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SAT0583-HPR Differences between Service Providers and Users when Defining Feasible Optimal NHs Occupational Therapy Treatment for Patients with Thumb Base OA: Results from a Delphi Study
  1. S. Barbosa Boucas1,
  2. K. Hislop Lennie1,
  3. K. Dziedzic2,
  4. N. Arden3,
  5. J. Burridge1,
  6. A. Hammond4,
  7. M. Stokes1,
  8. M. Lewis2,
  9. R. Gooberman-Hill5,
  10. K. Coales1,
  11. J. Adams1
  1. 1Faculty of Health Sciences, University of Southampton, Southampton
  2. 2Institute of Primary Care & Health Sciences, Keele University, Keele
  3. 3The Botnar Research Centre Institute of Musculoskeletal Sciences, University of Oxford, Oxford
  4. 4Centre for Rehabilitation & Human Performance Research, University of Salford, Salford
  5. 5Musculoskeletal Research Unit, University fo Bristol, Bristol, United Kingdom


Background The OTTER (OsTeoarthritis Thumb ThERapy) trial is a two-year developmental study for a full randomised controlled trial (RCT) into the clinical and cost effectiveness of an occupational therapy and splint intervention for thumb base OA. To develop an optimal package of care for evaluation within a multi-centre RCT, the views of both clinicians and patients are crucial.

Objectives To conduct a Delphi study to obtain agreement between both patients with thumb base OA and AHPs concerning the most appropriate optimal NHS OT programme, splint and placebo splint intervention to use in the RCT.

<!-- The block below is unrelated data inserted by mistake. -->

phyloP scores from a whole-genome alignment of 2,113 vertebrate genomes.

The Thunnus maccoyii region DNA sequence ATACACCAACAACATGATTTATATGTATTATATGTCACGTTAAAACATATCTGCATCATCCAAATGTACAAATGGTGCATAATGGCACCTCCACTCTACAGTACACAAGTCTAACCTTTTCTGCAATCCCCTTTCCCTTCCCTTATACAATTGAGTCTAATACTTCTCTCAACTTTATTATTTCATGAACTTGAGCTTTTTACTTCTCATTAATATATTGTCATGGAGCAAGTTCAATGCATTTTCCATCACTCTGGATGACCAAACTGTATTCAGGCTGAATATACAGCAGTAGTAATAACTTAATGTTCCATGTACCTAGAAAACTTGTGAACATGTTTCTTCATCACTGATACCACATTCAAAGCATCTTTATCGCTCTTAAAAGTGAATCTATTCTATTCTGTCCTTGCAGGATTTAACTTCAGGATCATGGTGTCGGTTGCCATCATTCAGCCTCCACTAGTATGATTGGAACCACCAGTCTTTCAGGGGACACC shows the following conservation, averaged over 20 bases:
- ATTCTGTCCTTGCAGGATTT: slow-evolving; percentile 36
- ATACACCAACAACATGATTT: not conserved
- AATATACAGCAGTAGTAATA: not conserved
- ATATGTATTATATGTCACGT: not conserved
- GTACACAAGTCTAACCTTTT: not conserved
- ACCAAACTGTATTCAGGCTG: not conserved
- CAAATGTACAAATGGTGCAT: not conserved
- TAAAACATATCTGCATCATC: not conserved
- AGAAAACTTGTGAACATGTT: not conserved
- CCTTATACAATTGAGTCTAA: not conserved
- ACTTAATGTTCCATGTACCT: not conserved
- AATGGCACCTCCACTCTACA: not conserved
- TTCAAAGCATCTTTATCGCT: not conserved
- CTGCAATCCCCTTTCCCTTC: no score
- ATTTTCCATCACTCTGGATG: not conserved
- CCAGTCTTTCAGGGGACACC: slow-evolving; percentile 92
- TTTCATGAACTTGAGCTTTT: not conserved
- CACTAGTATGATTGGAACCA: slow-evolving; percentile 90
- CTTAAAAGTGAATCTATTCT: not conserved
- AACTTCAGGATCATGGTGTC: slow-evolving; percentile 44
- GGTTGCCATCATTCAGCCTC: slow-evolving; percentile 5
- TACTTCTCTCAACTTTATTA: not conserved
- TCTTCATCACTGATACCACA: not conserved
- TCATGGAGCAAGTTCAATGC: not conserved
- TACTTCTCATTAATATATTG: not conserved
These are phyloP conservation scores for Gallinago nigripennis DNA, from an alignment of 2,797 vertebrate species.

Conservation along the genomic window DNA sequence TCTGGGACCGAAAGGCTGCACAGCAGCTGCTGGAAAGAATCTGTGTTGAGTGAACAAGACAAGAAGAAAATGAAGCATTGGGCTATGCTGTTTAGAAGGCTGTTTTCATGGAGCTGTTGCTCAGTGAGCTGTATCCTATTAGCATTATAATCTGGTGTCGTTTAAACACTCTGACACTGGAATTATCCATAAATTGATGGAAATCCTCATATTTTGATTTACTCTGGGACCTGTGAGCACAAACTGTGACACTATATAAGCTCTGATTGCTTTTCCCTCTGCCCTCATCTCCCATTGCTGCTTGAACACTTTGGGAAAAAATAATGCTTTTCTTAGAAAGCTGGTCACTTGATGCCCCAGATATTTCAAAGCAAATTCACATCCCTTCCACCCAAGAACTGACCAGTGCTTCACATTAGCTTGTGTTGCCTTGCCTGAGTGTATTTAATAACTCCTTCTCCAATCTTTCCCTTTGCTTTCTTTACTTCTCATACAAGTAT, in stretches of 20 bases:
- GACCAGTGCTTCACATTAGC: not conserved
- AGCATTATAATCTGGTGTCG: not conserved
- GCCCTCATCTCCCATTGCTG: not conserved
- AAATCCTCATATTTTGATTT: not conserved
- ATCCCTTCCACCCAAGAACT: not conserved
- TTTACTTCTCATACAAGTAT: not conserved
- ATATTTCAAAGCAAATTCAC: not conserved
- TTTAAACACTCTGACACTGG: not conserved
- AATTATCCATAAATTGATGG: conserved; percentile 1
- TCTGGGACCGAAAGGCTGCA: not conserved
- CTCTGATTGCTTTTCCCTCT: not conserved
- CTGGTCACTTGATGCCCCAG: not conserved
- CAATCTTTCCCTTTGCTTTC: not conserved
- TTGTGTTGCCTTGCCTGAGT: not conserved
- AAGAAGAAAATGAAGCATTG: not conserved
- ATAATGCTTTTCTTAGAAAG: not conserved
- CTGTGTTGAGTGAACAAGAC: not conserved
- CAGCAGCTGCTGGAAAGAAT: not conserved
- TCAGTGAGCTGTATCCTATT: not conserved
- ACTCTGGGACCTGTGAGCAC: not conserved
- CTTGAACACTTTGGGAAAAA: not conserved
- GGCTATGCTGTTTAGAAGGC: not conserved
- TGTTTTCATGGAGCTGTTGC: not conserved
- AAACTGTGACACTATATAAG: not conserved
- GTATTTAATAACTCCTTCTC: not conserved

Methods The Delphi panel consisted of 63 AHPs experienced in treating adults with thumb base OA, and 7 patients with thumb base OA. The panel were asked to rate how much they agreed or disagreed about what optimal NHS OT care for thumb base OA should include, and what method(s) of delivery (individual one-to-one, group, patient leaflets, or telephone advice) they deemed were more appropriate. The Delphi study comprised 3 rounds. A seven-point Likert-type scale was used. Pre-defined inclusion and exclusion criteria were applied in order to reach a final number of statements which, in turn, created the desired tool. Group differences were analysed using Mann-Whitney U tests.

Results Between-groups analyses showed significant differences in the ratings of overall importance of items to be included in an optimal NHS OT consultation (Table 1).

Conclusions AHPs and patients differed in their views about the importance of including ‘Education for Family/Significant Others/Carers’, ‘NHS Clinic Procedures’, ‘Prognosis Advice’, ‘Referral to other Health Care Professional’, ‘Sleep Assessment and Management’ and ‘Treatment Options’ in an optimal NHS OT consultation, and in the methods of delivery used in the consultation. AHPs placed significantly less importance than patients on ‘One-to-One Contact’, ‘Leaflets’ and ‘Telephone Advice’. These findings demonstrate the importance of consultingwith patients at an early stage in developing an intervention.

Disclosure of Interest None Declared

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